Selected Speeches on Prakrit and Jainology ► Śravaṇabeḷagoḷa Through Ages

Posted: 08.06.2012

Introduction to A Power Point Presentation in Europe: May 2008

In the recent years study of Jainism has become one of the most exciting and rapidly expanding fields in Asian studies. The study of Jaina Art, Architecture, Literature and Philosophy is picking up in several countries. Scholars have come to know that Jainism has its own canons and temple tradition reflecting the Jaina way life.

In this context, an earnest attempt is made here to briefly introduce an ancient site of historical significance.

Śravaṇabeḷagoḷa ('Jaina monk's white-lake'), the Pompeii of Jain history and the Vatican city of Jaina community, famed and haloed for a prolonged period of over two millennia, has preserved virtually intact a vibrant and vigorous religious tradition of peace and tranquillity.

Śravaṇabeḷagoḷa, tiny town of temples nestled between two ancient Hills of greater significance, is a rare enchanting place from where the pilgrim returns with a sense of fulfilment and spiritual bliss. People blessed with eye sight should see Śravaṇabeḷagoḷa to discover Jaina ethos.

Seeing the panoramic view of the two majestic Hills, magnificent temples, monolithic mānastambhas (characteristic Jaina pillar of eminence), hundreds of inscriptions and the awesome 58.8 foot high Bāhubali colossus of this millennia-old holy centre, one will recall the words of Mark Twain -(Śravaṇabeḷagoḷa) is older than history, older than tradition, older even than legend and looks twice as old as all of them put together.

The smaller Hill or Candragiri in common parlance, has its other names recorded in inscriptions - Tīrthagiri, Ṛṣigiri and Kaḷvappu (Sk. Kaṭavapra). This hill was basically a sepulchre Hill. Ever since Bhadrabāhu breathed his last on the apex of this Hill, observing the vow of sallekhana became an act of sanctity. Bare-chested men and white-clad women, both with folded hands as a gesture of devotion, climbing the steps is a common sight. Similarly ever since apostle Bhadrabāhu with his cortege of disciples including Candragupta Maurya migrated here in the wake of twelve years famine in the third century BCE, the Deccan became the realm of larger Indian culture and politics. Karnataka became the melting pot of regional cultures and Śravaṇabeḷagoḷa bloomed as a cultural corridor of the country and a custodian of ancient tradition which is still alive here.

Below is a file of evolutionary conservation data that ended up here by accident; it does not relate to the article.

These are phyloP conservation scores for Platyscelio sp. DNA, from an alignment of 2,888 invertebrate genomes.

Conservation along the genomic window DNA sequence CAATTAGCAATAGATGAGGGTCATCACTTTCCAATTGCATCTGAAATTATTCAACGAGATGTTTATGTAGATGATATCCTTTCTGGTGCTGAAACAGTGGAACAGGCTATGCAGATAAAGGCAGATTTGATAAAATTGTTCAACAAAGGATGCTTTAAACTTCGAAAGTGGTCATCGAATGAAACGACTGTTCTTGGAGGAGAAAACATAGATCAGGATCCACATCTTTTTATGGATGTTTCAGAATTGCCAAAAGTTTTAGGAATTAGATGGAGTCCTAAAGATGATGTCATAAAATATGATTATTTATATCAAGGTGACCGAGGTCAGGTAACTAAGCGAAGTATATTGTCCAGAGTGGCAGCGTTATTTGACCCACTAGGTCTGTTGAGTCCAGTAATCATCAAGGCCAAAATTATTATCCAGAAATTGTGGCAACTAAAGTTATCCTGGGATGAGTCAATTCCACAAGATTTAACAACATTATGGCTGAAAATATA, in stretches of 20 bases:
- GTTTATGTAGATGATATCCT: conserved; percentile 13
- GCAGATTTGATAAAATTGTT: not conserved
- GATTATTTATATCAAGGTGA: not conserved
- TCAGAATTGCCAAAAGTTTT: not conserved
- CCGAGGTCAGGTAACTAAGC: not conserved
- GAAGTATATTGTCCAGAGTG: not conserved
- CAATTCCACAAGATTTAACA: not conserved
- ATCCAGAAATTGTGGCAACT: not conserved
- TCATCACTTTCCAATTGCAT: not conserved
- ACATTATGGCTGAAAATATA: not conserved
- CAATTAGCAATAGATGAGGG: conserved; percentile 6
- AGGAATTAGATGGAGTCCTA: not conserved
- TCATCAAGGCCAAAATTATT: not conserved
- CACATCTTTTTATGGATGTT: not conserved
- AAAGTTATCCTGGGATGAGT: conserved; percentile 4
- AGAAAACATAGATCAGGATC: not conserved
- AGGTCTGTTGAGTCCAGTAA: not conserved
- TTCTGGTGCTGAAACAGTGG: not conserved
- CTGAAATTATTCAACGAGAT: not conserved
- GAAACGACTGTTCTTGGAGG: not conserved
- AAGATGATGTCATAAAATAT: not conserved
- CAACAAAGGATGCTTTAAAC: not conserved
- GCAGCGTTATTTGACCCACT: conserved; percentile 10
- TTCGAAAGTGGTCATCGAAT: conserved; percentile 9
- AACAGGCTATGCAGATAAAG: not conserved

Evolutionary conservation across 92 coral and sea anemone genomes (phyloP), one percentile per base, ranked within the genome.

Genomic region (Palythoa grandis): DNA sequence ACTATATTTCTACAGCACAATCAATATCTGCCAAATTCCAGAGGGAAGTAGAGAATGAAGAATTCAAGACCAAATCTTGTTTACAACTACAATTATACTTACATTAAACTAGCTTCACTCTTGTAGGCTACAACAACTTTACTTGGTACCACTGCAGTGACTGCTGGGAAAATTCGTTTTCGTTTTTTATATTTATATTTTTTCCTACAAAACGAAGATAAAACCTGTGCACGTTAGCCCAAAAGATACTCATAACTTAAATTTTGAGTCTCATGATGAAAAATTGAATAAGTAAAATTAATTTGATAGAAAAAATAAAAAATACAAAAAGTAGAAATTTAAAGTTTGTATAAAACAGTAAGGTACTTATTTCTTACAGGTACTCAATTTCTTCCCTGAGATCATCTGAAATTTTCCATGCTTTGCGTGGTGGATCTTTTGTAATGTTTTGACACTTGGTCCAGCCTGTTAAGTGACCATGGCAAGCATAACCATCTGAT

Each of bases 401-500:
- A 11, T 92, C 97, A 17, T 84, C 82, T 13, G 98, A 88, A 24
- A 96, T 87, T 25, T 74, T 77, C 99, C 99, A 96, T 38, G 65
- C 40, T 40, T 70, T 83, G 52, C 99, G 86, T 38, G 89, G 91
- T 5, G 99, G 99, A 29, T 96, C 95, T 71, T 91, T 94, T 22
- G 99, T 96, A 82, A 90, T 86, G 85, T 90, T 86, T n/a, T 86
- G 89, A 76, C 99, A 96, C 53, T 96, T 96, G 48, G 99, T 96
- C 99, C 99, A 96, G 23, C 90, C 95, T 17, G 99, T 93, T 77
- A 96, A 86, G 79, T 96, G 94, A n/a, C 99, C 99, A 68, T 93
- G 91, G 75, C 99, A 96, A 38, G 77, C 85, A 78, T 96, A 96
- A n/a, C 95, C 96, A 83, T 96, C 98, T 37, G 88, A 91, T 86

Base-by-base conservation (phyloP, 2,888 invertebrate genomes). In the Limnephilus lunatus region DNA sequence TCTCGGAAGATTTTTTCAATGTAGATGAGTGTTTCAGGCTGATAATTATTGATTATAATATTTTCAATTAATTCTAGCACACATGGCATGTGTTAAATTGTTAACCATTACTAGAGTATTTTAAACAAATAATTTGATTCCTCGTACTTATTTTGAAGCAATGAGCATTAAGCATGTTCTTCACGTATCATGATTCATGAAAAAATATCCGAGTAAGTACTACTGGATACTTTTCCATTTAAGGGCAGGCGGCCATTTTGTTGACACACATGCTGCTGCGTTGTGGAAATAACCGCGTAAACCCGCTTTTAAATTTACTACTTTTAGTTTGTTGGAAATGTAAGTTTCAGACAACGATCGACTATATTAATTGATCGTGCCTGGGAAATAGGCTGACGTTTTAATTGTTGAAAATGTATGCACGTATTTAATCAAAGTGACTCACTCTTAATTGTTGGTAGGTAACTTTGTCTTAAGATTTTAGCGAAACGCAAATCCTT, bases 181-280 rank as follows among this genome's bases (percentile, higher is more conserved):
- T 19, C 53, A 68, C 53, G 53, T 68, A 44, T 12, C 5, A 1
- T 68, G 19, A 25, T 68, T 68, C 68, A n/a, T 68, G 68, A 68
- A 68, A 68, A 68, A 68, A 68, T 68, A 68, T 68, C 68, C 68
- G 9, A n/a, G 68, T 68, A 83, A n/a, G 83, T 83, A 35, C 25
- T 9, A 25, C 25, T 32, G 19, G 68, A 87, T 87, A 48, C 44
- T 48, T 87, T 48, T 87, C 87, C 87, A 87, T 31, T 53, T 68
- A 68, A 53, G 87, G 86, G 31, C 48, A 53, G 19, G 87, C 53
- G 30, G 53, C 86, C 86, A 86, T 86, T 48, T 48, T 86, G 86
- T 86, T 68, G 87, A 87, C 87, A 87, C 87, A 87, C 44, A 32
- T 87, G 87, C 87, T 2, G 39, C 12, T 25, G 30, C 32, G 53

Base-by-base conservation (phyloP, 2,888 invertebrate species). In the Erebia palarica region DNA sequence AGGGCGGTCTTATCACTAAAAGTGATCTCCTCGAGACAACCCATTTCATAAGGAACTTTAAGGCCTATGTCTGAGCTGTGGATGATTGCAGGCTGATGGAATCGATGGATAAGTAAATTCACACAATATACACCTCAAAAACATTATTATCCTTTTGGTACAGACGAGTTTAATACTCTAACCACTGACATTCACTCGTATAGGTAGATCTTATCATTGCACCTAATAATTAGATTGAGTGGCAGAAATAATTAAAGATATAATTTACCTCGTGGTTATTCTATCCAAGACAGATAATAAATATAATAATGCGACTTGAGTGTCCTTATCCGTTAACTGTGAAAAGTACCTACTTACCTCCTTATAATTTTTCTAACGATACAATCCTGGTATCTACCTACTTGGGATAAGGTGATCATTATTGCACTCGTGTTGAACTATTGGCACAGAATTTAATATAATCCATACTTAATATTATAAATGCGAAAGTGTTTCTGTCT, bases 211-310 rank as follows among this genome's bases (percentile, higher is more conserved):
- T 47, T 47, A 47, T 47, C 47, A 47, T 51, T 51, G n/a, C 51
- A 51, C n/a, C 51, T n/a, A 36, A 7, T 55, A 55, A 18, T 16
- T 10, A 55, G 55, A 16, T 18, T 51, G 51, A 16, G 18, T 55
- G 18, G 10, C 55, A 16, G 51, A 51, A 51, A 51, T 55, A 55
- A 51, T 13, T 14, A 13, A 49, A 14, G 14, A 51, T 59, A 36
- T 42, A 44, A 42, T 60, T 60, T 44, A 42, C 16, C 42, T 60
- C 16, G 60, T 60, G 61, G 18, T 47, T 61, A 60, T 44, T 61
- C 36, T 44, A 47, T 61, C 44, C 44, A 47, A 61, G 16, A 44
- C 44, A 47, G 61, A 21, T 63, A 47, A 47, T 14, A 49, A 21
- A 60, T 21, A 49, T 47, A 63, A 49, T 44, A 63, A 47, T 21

Earliest epigraphical records echo the spiritual and intellectual articulation of those who visited the place for over a thousand and five hundred years. Śravaṇabeḷagoḷa is credited of having the highest number of inscriptions in one place in the country and that too all lithic records ranging from 600 CE to 1820 CE. The entire volume number two (2) of Epigraphia Carnatica is devoted to the inscriptions of Śravaṇabeḷagoḷa.

The monolithic colossus of Bāhubali, a sermon in stone and an extraordinary glimpse to behold on earth, has received an unprecedented amount of attention. Contrarily the inscriptions and the architecture have only figured sporadically in journals and researches. These inscriptions, about 575 in number are unique especially as seen from the point of view of history, culture and architecture.

Candragiri (named after Candragupta, the Mauryan emperor), the abode of sacrosanct shrines, is a silent witness to the historical vicissitudes spanning several centuries.

Wonderstruck by the intricacy of the temple architecture, we feel satisfied at having seen a slice of the elegance of the stone work and the skill that has gone into its making. Basked under the umbrella of royal patronage, these twelve temples dotting the summit of Candragiri are symbolic expressions of Jaina cultural heritage. A fascinating mixture of numerous traditions, philosophies and cultures, pulsing with life and intensity, are couched here. There are many Jinālayas on the two Hills and in the town proper. Every shrine, small or big, tells a story of its own.

The most celebrated among the temples on Candragiri is the Cāmuṇḍarāya Basadi. Built in the Drāviḍa style, the temple glitters like one more jewel in the crown of Cāmuṇḍarāya's innumerable achievements The Candragupta Basadi and the Pārsvanātha Basadi are equally important, for their architectural details.